Bryan Cogman should need no introduction for any GAME OF THRONES fan. He's been part of the show since the beginning... since before the beginning, actually, since he was first hired as assistant to David Benioff and D.B Weiss way before the series got on the air, before even the pilot had been filmed. From those humble beginnings, he advanced to staff writer, to story editor, to co-producer and producer and supervising producer. Less formally, he has also been GOT's "Keeper of the Lore," the guy who knew the canon better than anyone (except me, though sometimes I am not even sure of that). He's written more episodes of GAME OF THRONES than anyone but Dan & David... including some of our very best ones. If D&D have been the kings of Westeros for these past seven seasons, Bryan Cogman has surely been the Prince of Dragonstone.



I'd love to tell you more about the series Bryan will be working on... but we haven't done that for the other four successor shows, so we shouldn't for this one either. All in good time.

I can say that, like the other pilots, it will be a prequel rather than sequel, a successor rather than a spinoff. Bryan's series will be an adaptation, and one that will thrill most fans of the books, I think, set during a very exciting period of Westerosi history. And I'll be working with him every step of the way; we're going to be co-creating the show.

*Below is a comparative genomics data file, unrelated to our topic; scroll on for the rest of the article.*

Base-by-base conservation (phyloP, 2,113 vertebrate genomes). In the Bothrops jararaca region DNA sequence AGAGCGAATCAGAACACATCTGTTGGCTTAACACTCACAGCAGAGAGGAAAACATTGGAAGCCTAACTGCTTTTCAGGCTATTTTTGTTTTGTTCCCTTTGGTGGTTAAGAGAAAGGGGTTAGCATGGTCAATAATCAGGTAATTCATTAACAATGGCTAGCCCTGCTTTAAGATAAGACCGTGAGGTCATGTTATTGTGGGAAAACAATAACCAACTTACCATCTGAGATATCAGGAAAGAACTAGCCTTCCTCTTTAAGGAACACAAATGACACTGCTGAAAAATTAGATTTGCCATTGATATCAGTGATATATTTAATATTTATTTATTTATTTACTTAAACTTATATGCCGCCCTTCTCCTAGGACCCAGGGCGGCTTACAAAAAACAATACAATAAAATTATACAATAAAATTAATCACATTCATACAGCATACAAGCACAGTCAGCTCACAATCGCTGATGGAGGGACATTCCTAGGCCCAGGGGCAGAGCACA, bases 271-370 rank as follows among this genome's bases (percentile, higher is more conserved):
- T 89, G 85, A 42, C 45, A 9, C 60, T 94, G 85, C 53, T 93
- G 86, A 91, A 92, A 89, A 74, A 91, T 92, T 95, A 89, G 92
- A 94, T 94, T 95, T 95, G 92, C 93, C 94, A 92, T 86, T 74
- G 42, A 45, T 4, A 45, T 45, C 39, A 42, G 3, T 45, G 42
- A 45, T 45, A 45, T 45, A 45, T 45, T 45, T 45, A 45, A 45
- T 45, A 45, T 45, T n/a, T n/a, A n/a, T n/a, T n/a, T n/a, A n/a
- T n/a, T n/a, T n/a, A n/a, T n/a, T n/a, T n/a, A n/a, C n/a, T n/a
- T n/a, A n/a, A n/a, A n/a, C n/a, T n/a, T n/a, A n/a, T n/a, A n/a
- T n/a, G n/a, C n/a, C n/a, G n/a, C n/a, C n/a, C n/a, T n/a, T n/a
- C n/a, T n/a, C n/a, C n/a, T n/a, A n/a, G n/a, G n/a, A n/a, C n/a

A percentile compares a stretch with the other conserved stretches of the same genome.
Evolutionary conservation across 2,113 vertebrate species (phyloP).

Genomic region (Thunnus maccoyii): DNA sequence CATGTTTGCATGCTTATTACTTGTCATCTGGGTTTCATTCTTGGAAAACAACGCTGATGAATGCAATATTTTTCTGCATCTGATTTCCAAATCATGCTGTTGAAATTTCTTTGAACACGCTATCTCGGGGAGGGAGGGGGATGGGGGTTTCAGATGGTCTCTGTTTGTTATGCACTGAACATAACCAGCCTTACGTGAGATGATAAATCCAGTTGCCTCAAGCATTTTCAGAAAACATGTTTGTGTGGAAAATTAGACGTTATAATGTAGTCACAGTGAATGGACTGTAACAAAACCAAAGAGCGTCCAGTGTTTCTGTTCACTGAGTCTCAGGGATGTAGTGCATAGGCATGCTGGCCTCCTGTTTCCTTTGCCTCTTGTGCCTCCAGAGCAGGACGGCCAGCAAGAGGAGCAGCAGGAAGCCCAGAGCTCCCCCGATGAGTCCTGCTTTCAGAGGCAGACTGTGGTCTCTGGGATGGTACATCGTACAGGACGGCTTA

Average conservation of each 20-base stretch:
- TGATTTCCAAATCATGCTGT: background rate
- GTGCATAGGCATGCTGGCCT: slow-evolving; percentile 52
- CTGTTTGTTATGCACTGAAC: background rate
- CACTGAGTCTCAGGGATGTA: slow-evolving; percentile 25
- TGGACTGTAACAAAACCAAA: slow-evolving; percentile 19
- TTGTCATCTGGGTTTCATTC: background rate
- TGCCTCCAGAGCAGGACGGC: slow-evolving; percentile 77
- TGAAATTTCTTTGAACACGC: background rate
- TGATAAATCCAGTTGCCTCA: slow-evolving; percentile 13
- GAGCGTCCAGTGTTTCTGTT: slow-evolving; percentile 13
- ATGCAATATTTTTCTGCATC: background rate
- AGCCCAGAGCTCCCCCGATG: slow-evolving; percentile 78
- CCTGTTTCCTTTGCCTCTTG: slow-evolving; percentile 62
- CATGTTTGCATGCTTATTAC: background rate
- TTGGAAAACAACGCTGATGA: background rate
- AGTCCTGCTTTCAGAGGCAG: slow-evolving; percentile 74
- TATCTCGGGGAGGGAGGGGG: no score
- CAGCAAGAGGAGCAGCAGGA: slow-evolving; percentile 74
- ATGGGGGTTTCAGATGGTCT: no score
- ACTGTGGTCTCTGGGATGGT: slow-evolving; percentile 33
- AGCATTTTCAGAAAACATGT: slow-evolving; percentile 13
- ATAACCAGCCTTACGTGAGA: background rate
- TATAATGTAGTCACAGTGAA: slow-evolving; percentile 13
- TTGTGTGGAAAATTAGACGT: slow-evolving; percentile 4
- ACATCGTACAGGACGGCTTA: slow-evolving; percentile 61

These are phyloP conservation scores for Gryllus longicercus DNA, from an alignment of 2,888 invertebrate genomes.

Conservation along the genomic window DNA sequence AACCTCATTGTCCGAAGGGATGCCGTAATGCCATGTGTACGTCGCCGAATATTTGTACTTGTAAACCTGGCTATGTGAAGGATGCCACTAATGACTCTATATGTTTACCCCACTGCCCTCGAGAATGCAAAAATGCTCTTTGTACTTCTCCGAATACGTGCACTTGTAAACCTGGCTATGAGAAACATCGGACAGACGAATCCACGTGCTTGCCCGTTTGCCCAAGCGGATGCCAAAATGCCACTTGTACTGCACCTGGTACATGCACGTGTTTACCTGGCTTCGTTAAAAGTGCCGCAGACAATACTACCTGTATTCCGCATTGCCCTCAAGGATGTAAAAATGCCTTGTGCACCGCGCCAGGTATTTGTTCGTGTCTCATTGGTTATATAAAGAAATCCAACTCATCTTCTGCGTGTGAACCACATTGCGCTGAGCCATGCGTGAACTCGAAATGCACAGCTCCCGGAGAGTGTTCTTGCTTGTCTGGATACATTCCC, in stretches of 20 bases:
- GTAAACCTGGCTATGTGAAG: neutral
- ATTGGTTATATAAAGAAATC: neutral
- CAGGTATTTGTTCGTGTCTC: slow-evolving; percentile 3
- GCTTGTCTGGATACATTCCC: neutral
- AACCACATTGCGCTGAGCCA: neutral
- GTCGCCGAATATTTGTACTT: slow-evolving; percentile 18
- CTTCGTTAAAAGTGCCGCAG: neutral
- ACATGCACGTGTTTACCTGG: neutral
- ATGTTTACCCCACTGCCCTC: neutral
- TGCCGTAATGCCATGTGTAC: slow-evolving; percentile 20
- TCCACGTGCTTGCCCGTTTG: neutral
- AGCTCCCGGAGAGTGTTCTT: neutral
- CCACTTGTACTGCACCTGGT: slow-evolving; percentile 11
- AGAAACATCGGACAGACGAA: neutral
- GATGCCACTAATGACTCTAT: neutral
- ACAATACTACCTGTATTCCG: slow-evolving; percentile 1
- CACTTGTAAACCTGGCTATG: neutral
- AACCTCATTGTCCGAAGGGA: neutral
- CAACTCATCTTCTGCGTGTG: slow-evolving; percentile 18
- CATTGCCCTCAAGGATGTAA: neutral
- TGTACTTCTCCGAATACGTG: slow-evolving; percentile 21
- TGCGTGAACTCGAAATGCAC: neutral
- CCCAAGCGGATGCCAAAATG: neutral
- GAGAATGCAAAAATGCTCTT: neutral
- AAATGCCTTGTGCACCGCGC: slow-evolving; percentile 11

Meanwhile, Jane Goldman, Brian Helgeland, Max Borenstein, and Carly Wray are all at work on the other four successor shows. I've been working with them as well (some more closely than others), and I'm excited by some of the ideas they're coming up with. HBO should have a wealth of material to choose from. (And that's not even counting the four weird-ass series concepts I've come up on my own, just for the hell of it. There are eight million stories in the naked city, and maybe ten times as many in Westeros and the lands beyond the narrow seas).

You should not expect to see all five shows, though, at least not immediately.. much as I might love the idea, HBO is not about to become the GAME OF THRONES network... but we could possibly see two or even three make it to the pilot stage, with one series emerging on air in 2019 or 2020... and the others maybe later, if they come out as well as we all hope. Then again, maybe... but I should not speculate, you folks get WAY too excited. Truth is, no one knows. Least of all me.

For now, suffice it to say that Bryan Cogman has signed on, and we're thrilled.

[syndicated profile] autostraddle_feed